Her gaze is slowly drawn back to you and she wets her lips quickly before answering. "I am sincerely sorry for your loss, the way I am sure you are sorry for the losses of those families who were the victims of your revenge."

Back to the aristo ball-busting bitch, but you're getting a little more of her from the nonverbal gestures. There's a certain kind of longing in her, a longing that only women have, that makes a man want to promise the moon and stars if only he can satisfy it.

"Are you afraid of me?" you ask her quietly.

"Should I be?" she asks just as quietly, and you're surprised how arousing her contempt and defiance can be.

"No," you say honestly. "I admire you."

She meets your eyes for half a second, and you start to admire her even more, because the woman's one of the greatest flirts in history, and she's managed to keep anyone from realizing except her victims. She can turn her longing on you in a split second and suddenly it's you who wants, because now you want her to look at you again. To say your name with admiration.

Or with desire. Either way.

"I see," she says, a half-smile of contentment just touching her lips. Another successful conquest, but realizing that you're enchanted has made you bold.

"What about you, Madam President?" you ask. "What do you get out of this? Everyone else has a good reason, but what's driving you? The gods? The promise of eternal immortality? A hidden lust for power? What makes you want to be the salvation of the people?"

It's worth it to watch the rapid flash of emotions cross her face and drain it of color before she gets it all back under control.

"I have nothing else to want, that's why," she lies. "I've given myself to the gods and I get to die giving directions. And I've accepted that. I simply want to do something worthwhile before I die."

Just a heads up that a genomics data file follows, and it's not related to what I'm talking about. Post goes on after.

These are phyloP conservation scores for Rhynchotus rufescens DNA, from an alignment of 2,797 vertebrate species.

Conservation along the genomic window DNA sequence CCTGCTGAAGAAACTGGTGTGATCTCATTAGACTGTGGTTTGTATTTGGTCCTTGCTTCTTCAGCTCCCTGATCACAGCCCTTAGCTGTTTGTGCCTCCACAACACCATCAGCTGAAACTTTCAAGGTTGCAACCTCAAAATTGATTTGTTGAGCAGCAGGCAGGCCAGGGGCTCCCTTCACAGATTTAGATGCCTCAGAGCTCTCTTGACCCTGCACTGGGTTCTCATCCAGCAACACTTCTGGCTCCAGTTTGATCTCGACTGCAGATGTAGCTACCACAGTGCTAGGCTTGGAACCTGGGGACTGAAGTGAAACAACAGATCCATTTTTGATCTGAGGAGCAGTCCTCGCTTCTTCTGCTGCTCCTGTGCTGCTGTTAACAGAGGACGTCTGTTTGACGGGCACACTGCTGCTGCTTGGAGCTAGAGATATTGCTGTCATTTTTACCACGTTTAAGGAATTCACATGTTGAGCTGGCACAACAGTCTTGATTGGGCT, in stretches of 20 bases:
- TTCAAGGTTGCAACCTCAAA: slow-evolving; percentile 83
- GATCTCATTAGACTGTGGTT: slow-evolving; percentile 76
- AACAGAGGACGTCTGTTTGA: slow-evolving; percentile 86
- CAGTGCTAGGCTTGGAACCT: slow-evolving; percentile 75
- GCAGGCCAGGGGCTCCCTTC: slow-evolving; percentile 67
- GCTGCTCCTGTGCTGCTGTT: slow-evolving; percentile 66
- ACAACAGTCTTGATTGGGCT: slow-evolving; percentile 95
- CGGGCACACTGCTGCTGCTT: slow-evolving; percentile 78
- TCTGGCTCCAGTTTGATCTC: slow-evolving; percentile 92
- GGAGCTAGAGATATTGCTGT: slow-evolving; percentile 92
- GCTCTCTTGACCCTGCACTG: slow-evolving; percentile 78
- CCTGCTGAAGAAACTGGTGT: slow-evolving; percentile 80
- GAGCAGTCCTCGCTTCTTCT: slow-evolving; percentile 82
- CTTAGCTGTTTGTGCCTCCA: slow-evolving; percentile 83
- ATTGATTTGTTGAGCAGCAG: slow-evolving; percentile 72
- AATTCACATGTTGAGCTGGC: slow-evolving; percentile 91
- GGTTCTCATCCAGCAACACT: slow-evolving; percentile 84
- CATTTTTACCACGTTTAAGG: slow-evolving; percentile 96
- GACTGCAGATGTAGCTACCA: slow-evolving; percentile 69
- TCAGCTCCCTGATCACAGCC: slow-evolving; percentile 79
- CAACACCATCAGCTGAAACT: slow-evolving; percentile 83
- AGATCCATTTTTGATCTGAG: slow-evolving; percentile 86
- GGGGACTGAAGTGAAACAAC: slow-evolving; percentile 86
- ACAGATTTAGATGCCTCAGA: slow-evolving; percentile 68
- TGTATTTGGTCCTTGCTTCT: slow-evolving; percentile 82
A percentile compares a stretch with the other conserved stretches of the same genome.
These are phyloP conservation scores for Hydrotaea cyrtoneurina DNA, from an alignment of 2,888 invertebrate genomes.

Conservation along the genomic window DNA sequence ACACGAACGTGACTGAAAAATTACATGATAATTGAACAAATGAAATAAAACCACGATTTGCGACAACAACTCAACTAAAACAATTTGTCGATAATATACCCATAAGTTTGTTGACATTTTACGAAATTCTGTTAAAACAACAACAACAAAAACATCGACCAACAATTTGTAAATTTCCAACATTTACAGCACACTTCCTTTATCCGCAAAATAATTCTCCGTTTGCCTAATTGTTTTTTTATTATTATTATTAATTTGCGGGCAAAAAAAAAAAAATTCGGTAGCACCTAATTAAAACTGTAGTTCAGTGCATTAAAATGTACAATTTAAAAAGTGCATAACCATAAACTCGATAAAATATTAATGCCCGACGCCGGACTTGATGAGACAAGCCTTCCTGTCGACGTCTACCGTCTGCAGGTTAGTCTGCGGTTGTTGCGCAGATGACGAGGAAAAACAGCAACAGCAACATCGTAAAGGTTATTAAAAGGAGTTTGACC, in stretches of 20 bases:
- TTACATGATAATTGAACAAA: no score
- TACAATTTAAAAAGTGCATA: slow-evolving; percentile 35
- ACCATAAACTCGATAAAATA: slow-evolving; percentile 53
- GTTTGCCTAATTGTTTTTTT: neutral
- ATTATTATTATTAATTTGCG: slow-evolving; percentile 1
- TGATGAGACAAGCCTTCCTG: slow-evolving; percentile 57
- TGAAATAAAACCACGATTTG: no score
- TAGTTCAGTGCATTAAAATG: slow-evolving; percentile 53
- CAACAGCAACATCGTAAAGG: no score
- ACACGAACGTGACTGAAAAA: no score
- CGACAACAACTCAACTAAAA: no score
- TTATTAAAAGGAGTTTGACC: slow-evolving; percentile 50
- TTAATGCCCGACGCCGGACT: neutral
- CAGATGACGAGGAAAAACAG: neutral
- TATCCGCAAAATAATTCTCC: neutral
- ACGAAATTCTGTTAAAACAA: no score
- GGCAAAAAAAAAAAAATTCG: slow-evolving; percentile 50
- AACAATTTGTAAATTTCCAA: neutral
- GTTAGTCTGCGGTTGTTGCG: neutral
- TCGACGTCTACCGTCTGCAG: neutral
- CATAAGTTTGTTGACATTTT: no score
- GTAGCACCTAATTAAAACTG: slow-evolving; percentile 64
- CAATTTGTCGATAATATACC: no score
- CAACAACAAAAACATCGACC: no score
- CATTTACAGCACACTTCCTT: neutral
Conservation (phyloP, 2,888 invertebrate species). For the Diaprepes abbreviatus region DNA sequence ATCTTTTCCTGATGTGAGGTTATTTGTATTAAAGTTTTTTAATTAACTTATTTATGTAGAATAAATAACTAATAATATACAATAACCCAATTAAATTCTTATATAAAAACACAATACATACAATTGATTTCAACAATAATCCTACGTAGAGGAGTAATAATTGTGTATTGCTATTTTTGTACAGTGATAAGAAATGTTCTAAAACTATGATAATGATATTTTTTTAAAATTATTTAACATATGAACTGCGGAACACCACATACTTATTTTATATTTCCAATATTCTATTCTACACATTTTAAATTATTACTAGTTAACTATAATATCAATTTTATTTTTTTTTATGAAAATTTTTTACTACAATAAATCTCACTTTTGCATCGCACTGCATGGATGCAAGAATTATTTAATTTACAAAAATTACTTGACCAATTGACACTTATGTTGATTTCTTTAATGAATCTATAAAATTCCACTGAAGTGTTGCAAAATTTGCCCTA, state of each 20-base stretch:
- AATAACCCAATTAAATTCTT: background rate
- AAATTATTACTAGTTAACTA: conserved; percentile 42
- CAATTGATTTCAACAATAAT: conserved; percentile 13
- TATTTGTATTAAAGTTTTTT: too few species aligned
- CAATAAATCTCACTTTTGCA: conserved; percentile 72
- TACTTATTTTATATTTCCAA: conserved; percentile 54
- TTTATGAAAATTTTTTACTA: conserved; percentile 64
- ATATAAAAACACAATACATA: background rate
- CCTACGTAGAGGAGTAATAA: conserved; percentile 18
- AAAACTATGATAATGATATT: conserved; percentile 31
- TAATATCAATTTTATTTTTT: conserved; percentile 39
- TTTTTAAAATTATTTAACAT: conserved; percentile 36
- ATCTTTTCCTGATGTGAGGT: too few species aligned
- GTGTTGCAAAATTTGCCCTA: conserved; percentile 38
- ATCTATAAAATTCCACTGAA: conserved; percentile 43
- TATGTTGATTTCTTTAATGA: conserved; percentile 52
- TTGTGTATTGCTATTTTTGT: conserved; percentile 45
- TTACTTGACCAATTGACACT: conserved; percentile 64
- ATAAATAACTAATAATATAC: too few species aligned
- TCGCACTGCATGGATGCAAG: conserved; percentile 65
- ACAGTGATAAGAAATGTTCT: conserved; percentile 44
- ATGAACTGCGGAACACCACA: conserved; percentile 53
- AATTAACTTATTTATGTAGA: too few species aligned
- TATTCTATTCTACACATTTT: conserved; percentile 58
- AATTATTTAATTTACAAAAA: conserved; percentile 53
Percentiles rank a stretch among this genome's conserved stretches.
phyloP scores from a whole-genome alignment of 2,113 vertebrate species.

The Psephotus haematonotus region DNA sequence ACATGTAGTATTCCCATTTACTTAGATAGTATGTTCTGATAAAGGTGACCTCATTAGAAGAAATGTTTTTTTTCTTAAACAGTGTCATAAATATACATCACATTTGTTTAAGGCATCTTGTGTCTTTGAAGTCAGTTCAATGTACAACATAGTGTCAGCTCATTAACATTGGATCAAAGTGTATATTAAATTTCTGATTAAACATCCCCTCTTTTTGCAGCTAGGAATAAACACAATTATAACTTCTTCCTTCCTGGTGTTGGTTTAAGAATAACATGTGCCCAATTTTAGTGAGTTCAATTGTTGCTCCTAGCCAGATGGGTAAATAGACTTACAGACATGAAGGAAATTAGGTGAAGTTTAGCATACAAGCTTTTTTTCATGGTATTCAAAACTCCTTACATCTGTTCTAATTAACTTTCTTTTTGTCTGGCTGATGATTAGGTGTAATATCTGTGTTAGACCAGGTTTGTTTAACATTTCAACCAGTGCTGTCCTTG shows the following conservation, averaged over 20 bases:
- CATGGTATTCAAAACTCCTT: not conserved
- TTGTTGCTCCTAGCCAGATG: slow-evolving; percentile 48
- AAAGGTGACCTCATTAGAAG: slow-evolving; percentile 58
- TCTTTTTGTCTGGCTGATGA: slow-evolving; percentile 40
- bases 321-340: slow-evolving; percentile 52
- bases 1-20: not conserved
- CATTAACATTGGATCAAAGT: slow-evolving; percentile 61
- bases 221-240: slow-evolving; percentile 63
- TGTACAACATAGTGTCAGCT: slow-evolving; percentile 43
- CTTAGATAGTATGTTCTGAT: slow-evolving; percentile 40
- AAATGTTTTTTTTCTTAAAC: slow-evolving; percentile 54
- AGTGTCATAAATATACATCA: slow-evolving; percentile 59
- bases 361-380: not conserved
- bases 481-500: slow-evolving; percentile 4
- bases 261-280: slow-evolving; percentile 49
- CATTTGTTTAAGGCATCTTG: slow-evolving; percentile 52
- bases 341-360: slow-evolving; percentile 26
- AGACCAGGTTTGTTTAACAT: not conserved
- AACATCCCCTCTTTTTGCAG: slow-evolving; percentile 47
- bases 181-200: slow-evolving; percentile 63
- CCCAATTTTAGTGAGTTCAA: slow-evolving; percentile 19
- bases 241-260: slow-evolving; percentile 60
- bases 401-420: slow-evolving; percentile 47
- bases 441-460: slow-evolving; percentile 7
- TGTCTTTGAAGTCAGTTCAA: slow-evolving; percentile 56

"Bullshit," you say. "You could have whatever you wanted, dying or not. You know that right now, if you said the word, I'd share your bed tonight. The boy would die for you. Anyone you want is yours. The people fall at your feet. So don't sit here and tell me you have just given in passively. There's not a bit of you that gives in."

Then you see it -- fear. The dilation of her pupils, the shiver that's turned into a head toss. She most certainly does want something, but whatever it is, she will not ever speak its name.

Instead she forces the conversation into an absurdist dead end. "Are you trying to seduce me, Mr. Zarek?" she asks icily.

"I believe I'm the one who's been seduced, Madam President," you say with an easy smile, coming to your feet and taking her hand. "Get some sleep. We'll have a busy day tomorrow."

The boy is alert now, and the look he gives you almost makes you laugh. If you touch her again, he'll kill you. He doesn't even know why, really. He's probably rationalized it away as a side effect of choosing democracy and liberty and needing her as an avatar of all that. There's probably a pretty little girlfriend who's going to be crying herself to sleep now, knowing that no matter what he says to her, he belongs to Roslin.

You feel sorry for him. At least you understand that what you're feeling is the need to hear her call your name, over and over, as she claws at your back until she draws blood.

Maybe she wants more from him. You she wants almost nothing from. To stay out of the way of whatever democracy she's set up, to keep them alive until she's invincible.

You walk away, but out of the corner of your eye, you can see him asking her something, and she shakes her head. He breathes easier, nods, puts a hand on her upper arm.

She's not invincible yet. You may not know everything she wants, but you know damn well that she needs the boy, and that he's confused and aching to prove himself to his father and to his lover-to-be. It's not hard to see a disaster in the making there.

It's so hard to get what you really want in this world. For anyone.

So it shouldn't surprise her that what she wants, she can't have. And if you're going to help that along, well? It's not like that will surprise her, either.